The Carrot Ranch Flash Fiction prompt for January 30, 2020: In 99 words (no more, no less), write a story about a postal carrier in an extreme situation. Even if you base your story on a true one, focus on the core trait of this postal carrier. Go where the prompt leads!
Respond by February 4, 2020.
“Mr. Prichard, are you home?”
Jeanine nudged the door further ajar. Why was Mr. Prichard’s door open, she wondered? Her instincts kicked in. The hairs on her arm stood on end.
Regulations required postal workers to be alert for older patrons. If they didn’t pick up their mail regularly, a call to the police was mandatory.
But Mr. Prichard was her friend, and she couldn’t leave without making sure he was safe. She stepped inside the kitchen. The old man lay on the floor in a pool of blood. Without thinking, she dialed her phone.
“911 what’s your emergency?”
©2020 Colleen M. Chesebro
In my story above, Jeanine exhibited caring, effort, initiative, and courage when she recognized that something was wrong at Mr. Prichard’s house. Those core traits will make her a hero in any story.
I’ve shared Coach Bill Moore’s Character & Mental Toughness- 11 Core Character Traits below. Most of these traits are geared toward building our own character as decent human beings. However, these are perfect for character development when writing novels or short stories.
The core traits are listed below in the chronological order in which I suggest they should be acquired.
1. Humility – One must be humble enough to realize that there is room for improvement. Often times one must be humbled before they will embark on a quest to improve their character. Humility eliminates ignorance. Humility may be learned through experience or study. Learn all you can of humility. Learn how to be humble and the benefits of humility. Learn to maintain your humility.
2. Caring – One must learn to care about something or someone. This could be another person, a team, a cause, a goal. Caring about but something or someone provides a catalyst for improvement. Caring eliminates apathy. Caring is best focused on someone other than you. Caring may be learned through experience or study. Learn all you can of Caring. Learn how to care, and the benefits of caring. Learn how to continuously care.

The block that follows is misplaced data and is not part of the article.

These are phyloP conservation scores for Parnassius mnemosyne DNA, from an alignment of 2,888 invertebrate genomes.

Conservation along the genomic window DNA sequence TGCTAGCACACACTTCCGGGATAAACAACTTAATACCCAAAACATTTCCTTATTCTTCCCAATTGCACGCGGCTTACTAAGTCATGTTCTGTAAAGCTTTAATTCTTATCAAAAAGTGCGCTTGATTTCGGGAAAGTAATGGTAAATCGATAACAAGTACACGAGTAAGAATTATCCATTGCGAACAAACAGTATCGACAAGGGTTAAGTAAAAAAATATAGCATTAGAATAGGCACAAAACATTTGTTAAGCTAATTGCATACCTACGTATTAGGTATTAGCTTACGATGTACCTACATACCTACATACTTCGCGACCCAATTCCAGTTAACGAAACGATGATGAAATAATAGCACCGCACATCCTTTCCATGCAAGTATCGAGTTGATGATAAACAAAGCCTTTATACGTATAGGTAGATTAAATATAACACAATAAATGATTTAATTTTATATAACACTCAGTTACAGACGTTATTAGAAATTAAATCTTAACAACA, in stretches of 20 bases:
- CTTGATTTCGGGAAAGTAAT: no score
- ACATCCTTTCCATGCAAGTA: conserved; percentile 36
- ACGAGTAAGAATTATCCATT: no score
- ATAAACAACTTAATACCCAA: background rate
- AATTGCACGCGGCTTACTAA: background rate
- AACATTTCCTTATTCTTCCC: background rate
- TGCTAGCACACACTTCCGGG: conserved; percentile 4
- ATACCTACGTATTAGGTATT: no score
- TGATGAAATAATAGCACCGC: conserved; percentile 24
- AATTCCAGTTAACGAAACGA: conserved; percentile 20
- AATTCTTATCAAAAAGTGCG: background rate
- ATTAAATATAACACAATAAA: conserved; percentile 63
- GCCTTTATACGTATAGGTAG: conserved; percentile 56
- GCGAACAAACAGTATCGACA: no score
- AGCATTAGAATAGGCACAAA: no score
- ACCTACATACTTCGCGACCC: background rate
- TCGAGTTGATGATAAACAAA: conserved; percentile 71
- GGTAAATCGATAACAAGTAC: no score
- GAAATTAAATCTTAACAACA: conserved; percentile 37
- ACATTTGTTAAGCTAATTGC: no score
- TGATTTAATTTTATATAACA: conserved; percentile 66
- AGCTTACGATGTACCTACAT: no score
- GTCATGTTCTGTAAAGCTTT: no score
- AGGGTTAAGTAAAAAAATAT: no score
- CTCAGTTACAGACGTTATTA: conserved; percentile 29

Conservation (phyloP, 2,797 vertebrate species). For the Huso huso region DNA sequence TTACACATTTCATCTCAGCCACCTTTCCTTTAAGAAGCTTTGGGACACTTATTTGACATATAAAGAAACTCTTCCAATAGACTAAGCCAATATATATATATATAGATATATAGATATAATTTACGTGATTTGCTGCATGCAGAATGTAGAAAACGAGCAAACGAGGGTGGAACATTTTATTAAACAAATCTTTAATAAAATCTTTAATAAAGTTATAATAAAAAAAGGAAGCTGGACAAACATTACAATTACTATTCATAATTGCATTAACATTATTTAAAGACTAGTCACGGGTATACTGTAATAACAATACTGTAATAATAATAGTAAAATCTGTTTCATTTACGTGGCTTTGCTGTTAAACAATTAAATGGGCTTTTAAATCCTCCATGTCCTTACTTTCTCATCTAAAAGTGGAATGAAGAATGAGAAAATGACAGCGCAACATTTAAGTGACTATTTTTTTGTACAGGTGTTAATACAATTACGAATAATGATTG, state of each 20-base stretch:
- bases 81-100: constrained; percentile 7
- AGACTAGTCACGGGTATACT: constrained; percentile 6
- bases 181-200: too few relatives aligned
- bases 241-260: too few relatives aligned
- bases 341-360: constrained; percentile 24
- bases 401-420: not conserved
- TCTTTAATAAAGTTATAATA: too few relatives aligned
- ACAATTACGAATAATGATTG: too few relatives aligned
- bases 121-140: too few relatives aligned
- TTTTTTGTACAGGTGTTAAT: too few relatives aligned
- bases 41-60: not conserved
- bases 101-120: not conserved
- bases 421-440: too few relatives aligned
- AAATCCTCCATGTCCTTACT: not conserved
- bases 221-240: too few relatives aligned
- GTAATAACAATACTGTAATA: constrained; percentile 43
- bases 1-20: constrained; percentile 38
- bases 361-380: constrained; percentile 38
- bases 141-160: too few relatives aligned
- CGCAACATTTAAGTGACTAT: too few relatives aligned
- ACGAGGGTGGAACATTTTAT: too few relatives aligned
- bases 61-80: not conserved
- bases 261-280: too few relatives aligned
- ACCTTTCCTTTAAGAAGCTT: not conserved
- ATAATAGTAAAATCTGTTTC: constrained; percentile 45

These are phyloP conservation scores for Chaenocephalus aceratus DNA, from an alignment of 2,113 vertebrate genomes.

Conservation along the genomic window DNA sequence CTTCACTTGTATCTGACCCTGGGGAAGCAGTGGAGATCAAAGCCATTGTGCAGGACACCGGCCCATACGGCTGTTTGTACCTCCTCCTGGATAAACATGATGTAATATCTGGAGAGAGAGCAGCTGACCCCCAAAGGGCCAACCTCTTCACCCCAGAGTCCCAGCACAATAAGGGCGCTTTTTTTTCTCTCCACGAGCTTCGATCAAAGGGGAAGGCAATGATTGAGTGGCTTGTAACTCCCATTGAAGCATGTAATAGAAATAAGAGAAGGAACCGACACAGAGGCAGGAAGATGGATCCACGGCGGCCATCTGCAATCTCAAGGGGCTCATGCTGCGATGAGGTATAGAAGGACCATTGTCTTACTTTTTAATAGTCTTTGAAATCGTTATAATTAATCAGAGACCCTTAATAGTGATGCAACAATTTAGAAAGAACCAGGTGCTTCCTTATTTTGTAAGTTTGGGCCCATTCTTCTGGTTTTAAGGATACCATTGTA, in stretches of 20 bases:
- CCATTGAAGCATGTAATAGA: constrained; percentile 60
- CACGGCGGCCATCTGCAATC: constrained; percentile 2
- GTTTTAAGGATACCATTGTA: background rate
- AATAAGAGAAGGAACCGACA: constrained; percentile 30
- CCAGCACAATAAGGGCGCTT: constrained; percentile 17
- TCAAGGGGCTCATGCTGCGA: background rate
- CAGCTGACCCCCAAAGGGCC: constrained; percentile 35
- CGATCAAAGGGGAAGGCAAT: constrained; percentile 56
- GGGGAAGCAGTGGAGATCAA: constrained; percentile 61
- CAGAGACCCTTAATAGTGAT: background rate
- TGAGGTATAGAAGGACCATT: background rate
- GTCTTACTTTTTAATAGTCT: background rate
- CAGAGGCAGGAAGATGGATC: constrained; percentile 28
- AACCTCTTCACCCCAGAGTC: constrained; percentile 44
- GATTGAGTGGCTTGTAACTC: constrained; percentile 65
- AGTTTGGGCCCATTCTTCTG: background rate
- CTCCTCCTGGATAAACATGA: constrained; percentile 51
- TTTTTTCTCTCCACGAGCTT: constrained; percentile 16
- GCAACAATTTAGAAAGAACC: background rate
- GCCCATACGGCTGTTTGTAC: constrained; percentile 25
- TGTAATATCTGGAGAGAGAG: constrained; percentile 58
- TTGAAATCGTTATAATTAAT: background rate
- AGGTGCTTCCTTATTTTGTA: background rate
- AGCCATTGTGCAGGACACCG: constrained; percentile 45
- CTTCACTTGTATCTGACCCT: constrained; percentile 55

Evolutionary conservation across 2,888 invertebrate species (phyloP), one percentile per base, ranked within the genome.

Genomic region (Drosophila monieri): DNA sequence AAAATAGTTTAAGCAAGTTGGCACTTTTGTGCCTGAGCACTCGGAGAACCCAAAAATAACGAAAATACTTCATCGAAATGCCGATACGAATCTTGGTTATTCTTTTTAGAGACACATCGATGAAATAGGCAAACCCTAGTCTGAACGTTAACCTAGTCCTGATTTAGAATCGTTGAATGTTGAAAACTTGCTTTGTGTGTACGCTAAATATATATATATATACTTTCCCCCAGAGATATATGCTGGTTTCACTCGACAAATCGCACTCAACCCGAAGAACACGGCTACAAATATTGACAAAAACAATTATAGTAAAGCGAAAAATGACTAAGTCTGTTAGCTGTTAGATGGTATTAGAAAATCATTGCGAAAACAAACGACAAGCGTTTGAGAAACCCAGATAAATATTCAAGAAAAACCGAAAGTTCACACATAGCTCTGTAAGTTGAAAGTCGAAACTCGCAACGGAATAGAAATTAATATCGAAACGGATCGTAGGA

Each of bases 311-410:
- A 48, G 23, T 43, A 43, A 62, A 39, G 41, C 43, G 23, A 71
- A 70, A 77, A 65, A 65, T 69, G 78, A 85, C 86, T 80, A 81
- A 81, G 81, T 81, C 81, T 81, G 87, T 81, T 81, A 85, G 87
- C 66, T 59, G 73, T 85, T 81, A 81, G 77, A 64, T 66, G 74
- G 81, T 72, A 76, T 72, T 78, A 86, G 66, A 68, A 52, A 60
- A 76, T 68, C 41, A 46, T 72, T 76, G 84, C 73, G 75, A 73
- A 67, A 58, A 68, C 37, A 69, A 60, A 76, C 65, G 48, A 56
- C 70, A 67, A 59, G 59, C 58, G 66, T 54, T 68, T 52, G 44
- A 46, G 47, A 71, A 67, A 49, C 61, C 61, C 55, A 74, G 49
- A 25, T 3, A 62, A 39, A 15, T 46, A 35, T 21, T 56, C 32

3. Teamwork – One must learn how to work with others towards a shared goal. This interaction allows one to practice selflessness and sacrifice. In return one gains from the insights and abilities of others. A team could be any group at home, at work, in activities, or in sports. Teamwork eliminates justification. Teamwork may be learned through experience or study. Learn how to be a part of a team and the benefits of teamwork. The best teams are the ones where members give one another their best character. Learn how to become a valuable team member.
4. Effort – One must learn how to work hard. Learn how to produce a product of excellence. Learn the types of effort that are possible. Learn all you can about effort and its benefits. Learn how to consistently put forth an excellent effort.
5. Courage – One must learn how to get beyond their fears. Learn how to summon and maintain bravery. Courage may be learned through experience and study. Learn all you can of courage and its benefits.
6. Initiative – One must learn to do things they recognize need to be done without being asked. Initiative may be personal as in setting a goal and taking action to achieve it. Initiative may also be for the greater good of a group. Initiative may be learned through experience and study. Learn all you can about initiative and its benefits. Learn how to recognize opportunities for initiative moving forward.
7. Discipline – One must learn how to maintain focus in order to develop consistency. Discipline allows one to learn how to start, continue, and stop their thoughts and actions. Discipline may be learned through experience or study. Learn all you can of discipline and it’s benefits. Learn how to maintain your discipline.